At OSU, the Faculty Senate is, almost universally, the source of academic regulations, catalog policies, and other regulations and procedures. The Faculty Senate or its committees are the primary initiators of changes and adaptations to those policies and procedures over the years. Changing technology and instructional methods, student inquiries, and many other influences and forces have also prompted changes. The evolution has always been intended to improve the learning and teaching environment, with an emphasis recently on improving equity and access.

We found that answering two particulars about each issue provided a good basis for discussion of almost all topics:

  • What was the rationale for the current version of a policy or regulation?
  • What were the points of contention and/or confusion in the policy or regulation?

Unfortunately, the background for policies and regulations was, in many instances, speculative or not available immediately.

That was where the research into Faculty Senate minutes and reports, Committee annual reports, other OSU website sources, discussion with colleagues, and our own internal discussion helped provide useful background.

Broadening the Historical Scope

The process of identifying topics to include was relatively straightforward, and never-ending.

After the identification of initial topics, the project almost immediately mushroomed. We decided on a bolder answer to the questions of what should be included in the history and how far back should it go: everything, and forever.

We expanded the list of topics from policies and academic regulations to:

  • University programs, e.g. orientation, degree partnerships, exchanges, etc.;
  • Initiatives, g. zone scheduling, scheduling protocols, course forecasting and course access, advisor support, student success, etc.;
  • University partners with whom we collaborated on a regular basis, e.g. Vice Provost for Student Success and Undergraduate Dean, advisors, Honors College, OSU Cascades, Athletics, ECampus, Student Conduct, International Education and INTO, etc.;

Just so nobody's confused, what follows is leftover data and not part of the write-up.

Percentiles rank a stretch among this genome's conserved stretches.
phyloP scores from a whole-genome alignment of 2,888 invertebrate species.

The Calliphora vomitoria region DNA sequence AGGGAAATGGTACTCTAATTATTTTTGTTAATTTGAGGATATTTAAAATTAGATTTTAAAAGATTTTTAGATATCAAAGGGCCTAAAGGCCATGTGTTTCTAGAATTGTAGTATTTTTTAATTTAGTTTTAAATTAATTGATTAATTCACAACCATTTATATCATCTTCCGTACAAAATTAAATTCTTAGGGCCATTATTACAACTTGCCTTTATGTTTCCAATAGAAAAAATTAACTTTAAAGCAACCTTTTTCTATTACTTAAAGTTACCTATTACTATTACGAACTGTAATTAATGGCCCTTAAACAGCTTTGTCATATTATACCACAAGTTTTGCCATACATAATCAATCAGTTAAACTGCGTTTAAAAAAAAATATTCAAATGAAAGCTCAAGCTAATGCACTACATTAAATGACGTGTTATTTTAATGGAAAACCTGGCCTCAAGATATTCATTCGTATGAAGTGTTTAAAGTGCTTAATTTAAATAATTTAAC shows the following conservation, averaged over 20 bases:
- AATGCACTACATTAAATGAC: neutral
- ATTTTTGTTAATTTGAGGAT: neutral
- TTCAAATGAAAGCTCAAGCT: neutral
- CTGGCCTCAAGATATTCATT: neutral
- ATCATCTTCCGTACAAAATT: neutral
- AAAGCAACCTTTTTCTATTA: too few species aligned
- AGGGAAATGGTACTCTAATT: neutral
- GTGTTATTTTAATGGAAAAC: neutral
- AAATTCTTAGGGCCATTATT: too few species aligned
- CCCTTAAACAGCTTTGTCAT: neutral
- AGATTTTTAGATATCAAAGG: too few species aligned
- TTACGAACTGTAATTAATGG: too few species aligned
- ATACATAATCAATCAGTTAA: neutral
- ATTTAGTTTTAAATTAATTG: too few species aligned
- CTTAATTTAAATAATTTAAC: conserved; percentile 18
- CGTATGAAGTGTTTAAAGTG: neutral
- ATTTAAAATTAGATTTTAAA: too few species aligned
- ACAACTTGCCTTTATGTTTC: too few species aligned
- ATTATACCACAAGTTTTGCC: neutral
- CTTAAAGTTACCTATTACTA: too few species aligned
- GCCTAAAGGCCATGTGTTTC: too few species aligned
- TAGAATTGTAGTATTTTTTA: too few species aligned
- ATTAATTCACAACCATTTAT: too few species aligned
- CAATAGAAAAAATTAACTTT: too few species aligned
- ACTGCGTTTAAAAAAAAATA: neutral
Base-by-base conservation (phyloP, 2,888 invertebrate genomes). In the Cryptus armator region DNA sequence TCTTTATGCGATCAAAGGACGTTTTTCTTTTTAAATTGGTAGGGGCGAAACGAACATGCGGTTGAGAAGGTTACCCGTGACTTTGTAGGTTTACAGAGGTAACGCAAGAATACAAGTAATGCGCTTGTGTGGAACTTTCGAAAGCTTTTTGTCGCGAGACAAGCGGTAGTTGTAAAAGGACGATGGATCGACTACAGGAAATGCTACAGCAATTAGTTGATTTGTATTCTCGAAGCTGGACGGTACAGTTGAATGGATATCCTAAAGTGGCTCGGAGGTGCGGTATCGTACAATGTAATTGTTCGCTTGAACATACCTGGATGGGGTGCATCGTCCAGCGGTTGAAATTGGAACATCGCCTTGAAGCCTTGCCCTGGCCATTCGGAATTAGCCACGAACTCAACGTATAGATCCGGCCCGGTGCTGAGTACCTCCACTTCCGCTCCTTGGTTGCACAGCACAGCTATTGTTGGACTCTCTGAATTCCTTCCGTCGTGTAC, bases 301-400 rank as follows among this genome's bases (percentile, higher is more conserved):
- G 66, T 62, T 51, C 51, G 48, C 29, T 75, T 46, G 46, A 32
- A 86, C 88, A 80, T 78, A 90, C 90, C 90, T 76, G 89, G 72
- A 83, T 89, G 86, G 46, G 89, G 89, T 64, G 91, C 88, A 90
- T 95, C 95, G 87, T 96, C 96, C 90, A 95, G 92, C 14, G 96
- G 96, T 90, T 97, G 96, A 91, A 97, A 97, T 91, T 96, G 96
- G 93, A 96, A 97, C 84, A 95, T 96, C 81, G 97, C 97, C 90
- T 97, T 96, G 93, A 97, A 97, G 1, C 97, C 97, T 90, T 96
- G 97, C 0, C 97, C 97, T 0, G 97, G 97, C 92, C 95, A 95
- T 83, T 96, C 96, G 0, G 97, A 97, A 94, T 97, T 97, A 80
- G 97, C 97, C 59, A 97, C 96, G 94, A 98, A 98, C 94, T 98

• Other projects, e.g. software implementation for degree progress, Catalog maintenance, student evaluation, room scheduling, hybrid and innovative courses; registration PINs and holds, pre-req enforcement, etc.

Fortunately for me, I had a year before I would retire, so – again naively – I thought I would have no trouble in meeting the goals and timeline.

The History Digest…ahem, Folder

I began collecting in my topics folder what we would include in the Registrar History document. That precious folder, a lone but never lonely manila folder, accompanied me to every meeting and presentation I attended. I would studiously make notes at the suggestion of others or insert information I felt to be pertinent.

As I added folders topics, information- and folders to hold them- I gave little thought at that point to organization or details of the explanations. I simply wanted to capture all the topics and issues that ought to be in the history.

It was a haphazard data collection effort, but it was effective in one important way: it was comprehensive. I had after a short while folders bulging with notes about issues that needed additional research and explanation.

Segue to Researching and Re-Writing History

As with any research project, a clear demarcation between start, middle, and end never existed. There was no point when I could say the compilation of topics was complete, or research was sufficient.

There was, though, a very real time constraint, namely, I was going to retire. The project had begun about a year before my retirement. Six months later, I had accumulated a reasonably exhaustive list of topics, begun some initial research, and could call the identification of topics for inclusion in the History reasonably complete. At this point, my terror waned while the daunting cloud of the scope of this project loomed ahead.

As Part 2 will describe, beginning the process for organizing and drafting procedures helped solidify the end result, and plugged in gaps where information was missing. I had six months to finish, and I asked myself, confidently: how long could it take to organize, draft, and revise several fat folders of information, anyway?  Naiveté at its zenith.


Photo of Tom WattsTom Watts worked in the Office of the Registrar at Oregon State University from 2001 to 2016. He began as Special Programs Manager, and worked also as Assistant and Associate Registrar, before his retirement in 2016. He lives in Seattle, where he cheers for his wife’s bagpiping endeavors, roots for the Mariners, and takes instructions cheerfully from his granddaughters.